Why saving moths could be just as important as preserving bees?

A new study from the University of Sheffield suggests that nocturnal pollinators such as moths are just as important as bees in terms of visiting plants and should receive equal attention in conservation and protection efforts.

Vital role: moths support urban plants

Research indicates that moths, which have more specific plant requirements and a complex life cycle, maybe less resilient than bees when faced with urbanization pressures. Moths play an important role in supporting urban plant communities, as they account for a third of all pollination on flowering plants, crops, and trees.

The study highlights the importance of incorporating plant species that benefit both moths and bees when planning or redeveloping urban areas.

The researchers emphasize that protecting urban green spaces and ensuring that their development supports a wide range of wildlife, including moths, will contribute to the resilience of both pollinator populations and the overall health of cities.

Published in the journal Ecology Letters, the study reveals that bees and moths visit different plant communities. The moths were found to carry more pollen than previously recognized and visit a broader range of tree species and fruit crops.

Protecting urban green spaces

“Protecting urban green spaces, and ensuring that they are developed in a way that goes beyond the sole conservation of bees, will ensure that bee and moth populations remain resilient, and that our towns and cities remain healthier and more sustainable green places,” says Dr Emilie Ellis, lead author from the Grantham Institute for Sustainable Futures at the University of Sheffield, and now from the Research Center for Ecological Change (REC) at the University of Helsinki.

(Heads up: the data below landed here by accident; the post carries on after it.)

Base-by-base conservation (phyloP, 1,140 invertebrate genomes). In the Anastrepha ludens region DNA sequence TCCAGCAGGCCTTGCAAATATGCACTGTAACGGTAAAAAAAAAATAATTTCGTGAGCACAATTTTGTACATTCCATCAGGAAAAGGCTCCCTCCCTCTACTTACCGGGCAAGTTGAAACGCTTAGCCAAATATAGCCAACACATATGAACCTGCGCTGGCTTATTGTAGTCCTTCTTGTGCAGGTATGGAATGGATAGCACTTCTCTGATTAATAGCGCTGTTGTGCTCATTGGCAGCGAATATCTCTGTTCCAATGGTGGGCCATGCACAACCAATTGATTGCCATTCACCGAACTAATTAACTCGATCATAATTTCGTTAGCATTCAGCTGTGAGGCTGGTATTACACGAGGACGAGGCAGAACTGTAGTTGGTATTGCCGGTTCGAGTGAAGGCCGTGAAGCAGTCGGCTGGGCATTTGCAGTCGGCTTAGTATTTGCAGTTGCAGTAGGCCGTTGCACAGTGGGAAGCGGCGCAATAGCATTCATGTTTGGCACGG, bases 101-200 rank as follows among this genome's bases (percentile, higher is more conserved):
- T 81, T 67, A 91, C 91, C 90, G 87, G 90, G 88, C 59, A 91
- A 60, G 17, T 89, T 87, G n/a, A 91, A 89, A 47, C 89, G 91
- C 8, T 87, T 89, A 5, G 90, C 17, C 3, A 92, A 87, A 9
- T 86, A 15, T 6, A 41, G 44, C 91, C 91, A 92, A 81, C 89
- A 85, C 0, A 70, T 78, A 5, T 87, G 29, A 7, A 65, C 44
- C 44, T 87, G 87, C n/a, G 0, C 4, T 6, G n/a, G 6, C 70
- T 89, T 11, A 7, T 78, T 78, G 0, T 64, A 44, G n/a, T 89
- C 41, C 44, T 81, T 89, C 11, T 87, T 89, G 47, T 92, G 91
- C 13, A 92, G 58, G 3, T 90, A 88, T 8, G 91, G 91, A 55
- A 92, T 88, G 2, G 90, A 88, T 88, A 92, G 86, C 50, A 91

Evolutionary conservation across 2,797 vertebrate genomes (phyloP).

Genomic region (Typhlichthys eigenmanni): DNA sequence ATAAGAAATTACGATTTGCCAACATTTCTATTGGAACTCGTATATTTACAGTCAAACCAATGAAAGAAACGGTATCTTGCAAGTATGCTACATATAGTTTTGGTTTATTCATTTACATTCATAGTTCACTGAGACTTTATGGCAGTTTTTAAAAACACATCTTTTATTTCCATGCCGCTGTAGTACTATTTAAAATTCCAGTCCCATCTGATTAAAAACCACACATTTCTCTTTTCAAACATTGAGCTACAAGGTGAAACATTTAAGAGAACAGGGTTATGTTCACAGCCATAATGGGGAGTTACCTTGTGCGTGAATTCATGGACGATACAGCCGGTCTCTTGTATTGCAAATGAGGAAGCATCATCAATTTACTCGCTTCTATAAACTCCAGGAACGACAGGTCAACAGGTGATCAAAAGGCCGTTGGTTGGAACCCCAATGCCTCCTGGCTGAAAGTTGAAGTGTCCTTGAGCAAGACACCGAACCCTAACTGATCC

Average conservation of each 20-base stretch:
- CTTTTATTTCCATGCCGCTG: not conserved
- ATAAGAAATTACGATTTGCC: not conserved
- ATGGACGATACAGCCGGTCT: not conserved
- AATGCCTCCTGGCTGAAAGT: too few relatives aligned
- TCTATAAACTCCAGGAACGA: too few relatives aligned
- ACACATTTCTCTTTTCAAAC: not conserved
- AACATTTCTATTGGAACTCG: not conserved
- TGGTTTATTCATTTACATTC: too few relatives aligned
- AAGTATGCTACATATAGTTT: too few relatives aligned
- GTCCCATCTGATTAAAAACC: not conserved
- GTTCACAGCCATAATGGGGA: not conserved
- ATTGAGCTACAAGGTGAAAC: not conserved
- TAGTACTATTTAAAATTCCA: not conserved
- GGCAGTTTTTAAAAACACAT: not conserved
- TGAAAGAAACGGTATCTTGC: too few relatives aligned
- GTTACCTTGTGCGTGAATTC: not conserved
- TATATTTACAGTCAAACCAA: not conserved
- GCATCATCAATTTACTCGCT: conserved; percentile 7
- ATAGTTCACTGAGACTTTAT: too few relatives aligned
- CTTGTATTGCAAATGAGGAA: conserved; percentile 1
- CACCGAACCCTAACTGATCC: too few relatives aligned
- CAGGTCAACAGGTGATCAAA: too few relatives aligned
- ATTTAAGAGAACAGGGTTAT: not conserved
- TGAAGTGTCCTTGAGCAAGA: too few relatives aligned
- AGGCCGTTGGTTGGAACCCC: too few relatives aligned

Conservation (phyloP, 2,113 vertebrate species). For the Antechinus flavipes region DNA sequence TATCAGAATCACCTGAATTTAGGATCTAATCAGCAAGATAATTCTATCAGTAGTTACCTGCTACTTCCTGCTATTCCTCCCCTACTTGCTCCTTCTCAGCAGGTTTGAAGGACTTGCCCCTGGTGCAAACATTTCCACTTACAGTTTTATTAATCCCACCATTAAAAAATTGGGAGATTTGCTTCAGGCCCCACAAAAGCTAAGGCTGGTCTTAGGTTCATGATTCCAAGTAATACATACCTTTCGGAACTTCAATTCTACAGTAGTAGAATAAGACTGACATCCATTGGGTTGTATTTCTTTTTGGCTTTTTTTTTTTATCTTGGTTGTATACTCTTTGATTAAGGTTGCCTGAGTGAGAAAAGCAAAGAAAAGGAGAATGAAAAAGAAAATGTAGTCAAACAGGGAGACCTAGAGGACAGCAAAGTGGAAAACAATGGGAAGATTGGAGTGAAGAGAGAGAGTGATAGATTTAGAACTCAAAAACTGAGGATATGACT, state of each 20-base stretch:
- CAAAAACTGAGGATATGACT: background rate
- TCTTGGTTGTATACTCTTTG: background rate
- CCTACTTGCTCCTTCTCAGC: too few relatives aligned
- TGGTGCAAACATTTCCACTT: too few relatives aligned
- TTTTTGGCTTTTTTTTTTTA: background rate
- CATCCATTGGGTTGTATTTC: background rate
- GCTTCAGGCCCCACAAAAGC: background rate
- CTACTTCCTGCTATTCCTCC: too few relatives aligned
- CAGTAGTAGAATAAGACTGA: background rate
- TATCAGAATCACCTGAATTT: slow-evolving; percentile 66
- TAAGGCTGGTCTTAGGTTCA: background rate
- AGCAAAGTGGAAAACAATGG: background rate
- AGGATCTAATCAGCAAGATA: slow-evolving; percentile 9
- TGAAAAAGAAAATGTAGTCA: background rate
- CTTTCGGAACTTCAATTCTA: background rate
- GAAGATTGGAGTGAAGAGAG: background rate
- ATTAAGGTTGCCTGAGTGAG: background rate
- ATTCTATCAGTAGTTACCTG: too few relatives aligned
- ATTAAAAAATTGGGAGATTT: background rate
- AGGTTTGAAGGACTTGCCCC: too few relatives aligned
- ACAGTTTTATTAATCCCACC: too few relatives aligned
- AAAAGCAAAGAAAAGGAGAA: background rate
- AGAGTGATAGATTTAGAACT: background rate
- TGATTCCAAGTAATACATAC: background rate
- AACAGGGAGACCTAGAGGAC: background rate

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In the study, Ellis and her co-authors showed that bees and moths visit significantly different plant communities. Along with the usual pale, fragrant flower species that moths are known to frequent, the study showed that the moths carried more pollen than previously thought and visited more types of trees and fruit crops than identified.

“Moths are not generally appreciated by people, so they can often be overlooked in comparison to bees when talking about protection and conservation,” said Ellis, who also mentioned that it is becoming apparent that there needs to be an effort much more focused to raise awareness about the role of these animals in establishing healthy environments, “especially since we know that moth populations have decreased drastically in the last 50 years,” continues the author.

Reductions in plant species diversity

In urbanized areas, reductions in plant species diversity, often due to the abundance of non-native plants, can negatively affect interactions between insects and less attractive plant species, affecting plant and insect populations.

The research underscores the crucial role moths play in pollination, including crop pollination, and highlights the need to raise awareness of their importance in establishing healthy environments. The findings have implications for initiatives promoting wildlife-friendly gardening, urban planning, and policy-making related to urban green spaces.

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Dr Stuart Campbell, lead author of the study from the University of Sheffield’s School of Biosciences, emphasizes the complexity of pollination networks involving insects and plants.

The study used DNA sequencing to identify the pollen carried by night-flying moths, revealing its contribution to the pollination of various plant species.

Understanding these networks and identifying plant species suitable for different pollinators, including nocturnal moths, can help provide sufficient food sources and support for all pollinators.

Along the same lines, Dr Stuart Campbell said: “Most plants rely on insects for pollination, but knowing which insects pollinate is in It’s really a very difficult question to answer.”

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